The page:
She is a senior Asian championship bronze medallist and has been to the Senior Worlds but strangely, Jisna Mathew is not very welcome in her home State Kerala team.
That’s because the 18-year-old rarely competes in junior State meets, a rule that the Kerala Athletics Association often sticks to despite the young girl’s impressive credentials.
On Saturday, with anger and disappointment probably pushing her, Jisna broke the under-20 girls 400m meet record on her way to gold at the Coromandel 33rd National junior athletics championship at the Acharya Nagarjuna University stadium, Mangalagiri, near here.
And though her time, 53.52s, was not a personal best, it helped Jisna — who was running under the Athletics Federation of India’s banner — comfortably qualify (entry standard 55s) for next year’s under-20 Worlds in Tampere, Finland.
Read: Sapna qualifies for U20 Worlds
“Qualifying was never an issue but she would have clocked a much better time had there been somebody to push her,” said her coach P. T. Usha, the former Asian sprint queen. “And I strongly believe that she could win a medal at the under-20 Worlds.”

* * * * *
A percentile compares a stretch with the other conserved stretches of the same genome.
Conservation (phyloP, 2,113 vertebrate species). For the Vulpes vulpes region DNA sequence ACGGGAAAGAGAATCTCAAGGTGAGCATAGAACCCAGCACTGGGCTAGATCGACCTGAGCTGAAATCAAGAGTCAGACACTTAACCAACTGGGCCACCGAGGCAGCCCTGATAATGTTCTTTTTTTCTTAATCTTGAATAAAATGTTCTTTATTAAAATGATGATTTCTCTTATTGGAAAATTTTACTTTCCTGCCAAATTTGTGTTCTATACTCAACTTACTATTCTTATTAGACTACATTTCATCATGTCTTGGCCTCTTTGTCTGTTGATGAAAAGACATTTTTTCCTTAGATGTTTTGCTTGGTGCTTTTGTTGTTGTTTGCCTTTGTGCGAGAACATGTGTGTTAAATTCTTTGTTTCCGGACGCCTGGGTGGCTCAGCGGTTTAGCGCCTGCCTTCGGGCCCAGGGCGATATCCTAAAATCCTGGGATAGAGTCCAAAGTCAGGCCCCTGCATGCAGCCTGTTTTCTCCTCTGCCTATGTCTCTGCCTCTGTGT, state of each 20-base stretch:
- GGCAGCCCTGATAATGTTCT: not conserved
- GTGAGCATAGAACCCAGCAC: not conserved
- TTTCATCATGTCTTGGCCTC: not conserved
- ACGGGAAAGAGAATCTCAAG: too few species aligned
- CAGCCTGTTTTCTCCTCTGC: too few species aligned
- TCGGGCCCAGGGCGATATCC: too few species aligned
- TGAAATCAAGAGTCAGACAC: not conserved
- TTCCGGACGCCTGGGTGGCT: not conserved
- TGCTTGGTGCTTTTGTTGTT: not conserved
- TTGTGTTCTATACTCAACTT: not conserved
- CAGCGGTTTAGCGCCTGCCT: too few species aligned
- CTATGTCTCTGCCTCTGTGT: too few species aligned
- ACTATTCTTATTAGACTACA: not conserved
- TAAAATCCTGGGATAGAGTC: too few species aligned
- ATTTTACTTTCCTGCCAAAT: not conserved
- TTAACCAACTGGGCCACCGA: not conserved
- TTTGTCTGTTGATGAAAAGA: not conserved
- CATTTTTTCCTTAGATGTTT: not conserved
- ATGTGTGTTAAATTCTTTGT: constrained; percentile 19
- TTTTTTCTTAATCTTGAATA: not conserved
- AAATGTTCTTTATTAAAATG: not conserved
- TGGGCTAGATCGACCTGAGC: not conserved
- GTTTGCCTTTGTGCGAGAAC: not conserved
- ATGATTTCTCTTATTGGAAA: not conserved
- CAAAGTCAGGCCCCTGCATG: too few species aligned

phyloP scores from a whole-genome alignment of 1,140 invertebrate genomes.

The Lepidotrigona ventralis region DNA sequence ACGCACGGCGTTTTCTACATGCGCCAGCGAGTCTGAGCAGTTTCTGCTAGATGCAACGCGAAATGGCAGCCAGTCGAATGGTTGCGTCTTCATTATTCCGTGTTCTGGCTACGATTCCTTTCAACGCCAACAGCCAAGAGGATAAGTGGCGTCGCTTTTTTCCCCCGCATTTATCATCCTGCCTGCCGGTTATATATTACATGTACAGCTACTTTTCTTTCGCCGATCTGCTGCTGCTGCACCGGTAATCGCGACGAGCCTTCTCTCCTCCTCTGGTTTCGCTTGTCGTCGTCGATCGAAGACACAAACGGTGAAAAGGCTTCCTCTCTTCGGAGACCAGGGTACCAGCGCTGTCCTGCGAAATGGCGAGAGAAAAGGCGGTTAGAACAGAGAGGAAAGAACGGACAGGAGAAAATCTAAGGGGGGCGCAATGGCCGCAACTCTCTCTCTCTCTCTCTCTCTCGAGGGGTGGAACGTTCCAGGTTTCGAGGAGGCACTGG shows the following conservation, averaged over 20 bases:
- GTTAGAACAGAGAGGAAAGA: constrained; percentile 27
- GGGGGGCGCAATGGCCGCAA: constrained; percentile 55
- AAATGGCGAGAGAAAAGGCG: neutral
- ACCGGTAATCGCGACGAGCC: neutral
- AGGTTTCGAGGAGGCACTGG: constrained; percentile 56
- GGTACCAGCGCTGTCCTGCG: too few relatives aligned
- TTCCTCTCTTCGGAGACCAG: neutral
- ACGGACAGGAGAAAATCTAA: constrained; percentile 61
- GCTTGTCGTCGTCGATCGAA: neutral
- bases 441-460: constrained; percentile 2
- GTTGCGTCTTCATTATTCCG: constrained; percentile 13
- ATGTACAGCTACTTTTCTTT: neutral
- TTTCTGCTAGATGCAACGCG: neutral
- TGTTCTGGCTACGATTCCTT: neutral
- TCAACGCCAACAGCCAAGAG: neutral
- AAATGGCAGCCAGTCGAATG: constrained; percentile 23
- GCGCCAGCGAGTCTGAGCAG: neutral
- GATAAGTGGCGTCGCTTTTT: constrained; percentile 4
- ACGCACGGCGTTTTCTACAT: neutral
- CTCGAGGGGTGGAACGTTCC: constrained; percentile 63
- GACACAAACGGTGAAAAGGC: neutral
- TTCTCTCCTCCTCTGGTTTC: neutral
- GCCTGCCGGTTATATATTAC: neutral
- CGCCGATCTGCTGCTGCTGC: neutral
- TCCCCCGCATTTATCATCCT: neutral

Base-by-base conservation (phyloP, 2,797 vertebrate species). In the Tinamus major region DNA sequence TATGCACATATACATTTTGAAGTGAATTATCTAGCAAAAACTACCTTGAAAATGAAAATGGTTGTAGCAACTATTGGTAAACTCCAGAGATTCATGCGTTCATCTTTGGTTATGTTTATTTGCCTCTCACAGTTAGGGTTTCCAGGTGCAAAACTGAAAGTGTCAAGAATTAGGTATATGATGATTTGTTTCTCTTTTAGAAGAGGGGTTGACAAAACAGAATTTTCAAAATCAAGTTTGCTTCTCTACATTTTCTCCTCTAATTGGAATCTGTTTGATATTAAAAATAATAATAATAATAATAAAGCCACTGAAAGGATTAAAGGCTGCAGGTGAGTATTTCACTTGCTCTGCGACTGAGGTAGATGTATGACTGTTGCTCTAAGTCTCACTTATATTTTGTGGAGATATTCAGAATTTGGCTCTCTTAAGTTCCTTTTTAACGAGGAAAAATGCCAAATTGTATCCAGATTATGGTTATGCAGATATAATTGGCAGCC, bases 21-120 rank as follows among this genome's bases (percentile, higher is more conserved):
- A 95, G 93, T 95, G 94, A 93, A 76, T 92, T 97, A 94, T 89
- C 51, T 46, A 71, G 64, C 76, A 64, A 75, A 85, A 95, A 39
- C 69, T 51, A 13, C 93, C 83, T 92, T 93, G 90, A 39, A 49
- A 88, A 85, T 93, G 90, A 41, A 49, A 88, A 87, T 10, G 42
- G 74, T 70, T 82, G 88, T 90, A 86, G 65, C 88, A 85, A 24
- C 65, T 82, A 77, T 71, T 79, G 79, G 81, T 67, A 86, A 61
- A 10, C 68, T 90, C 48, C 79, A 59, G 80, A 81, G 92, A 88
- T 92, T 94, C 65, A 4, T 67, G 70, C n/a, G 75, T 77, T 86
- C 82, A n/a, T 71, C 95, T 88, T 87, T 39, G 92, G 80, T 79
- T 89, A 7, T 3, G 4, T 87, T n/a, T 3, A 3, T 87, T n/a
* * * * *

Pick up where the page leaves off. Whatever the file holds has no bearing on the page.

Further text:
With Jisna also planning to run the 200m and a favourite for the gold there too, Kerala could be ruing its decision for not offering her a berth in the team for the race for the overall honours is now getting very tight.
Delhi’s Amoj Jacob, whose parents are from Kottayam in Kerala, had not such issues to trouble him. And running with a free head, the 19-year-old broke the 11-year-old under-20 boys national record. Though his time, 46.59s, was better than the under-20 Worlds standard, he will not be able to go to Finland as he will turn 20 next year.
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Suprisingly, Haryana’s third-placed Gaurav, an 18-year-old, made the cut for the Worlds, clocking 47.62s (entry standard 47.70s).
Another Delhi lad Nisar Ahmed, who hit the headlines for his outstanding performances in the recent State meet there and for his poor background, broke the under-16 boys national record by a huge margin, clocking 10.85s (old record 11.01).
Meanwhile, Kerala pole vaulter Nivya Antony and Haryana hammer thrower Poonam Jakhar bettered their own national records in the under-18 girls category while Haryana’s Anuj Samaj broke the under-18 boys decathlon record.
And Haryana’s Renu, who has former men’s national record holder Arpinder Singh’s coach S. S. Pannu as her trainer, broke the meet record in the under-18 girls triple jump.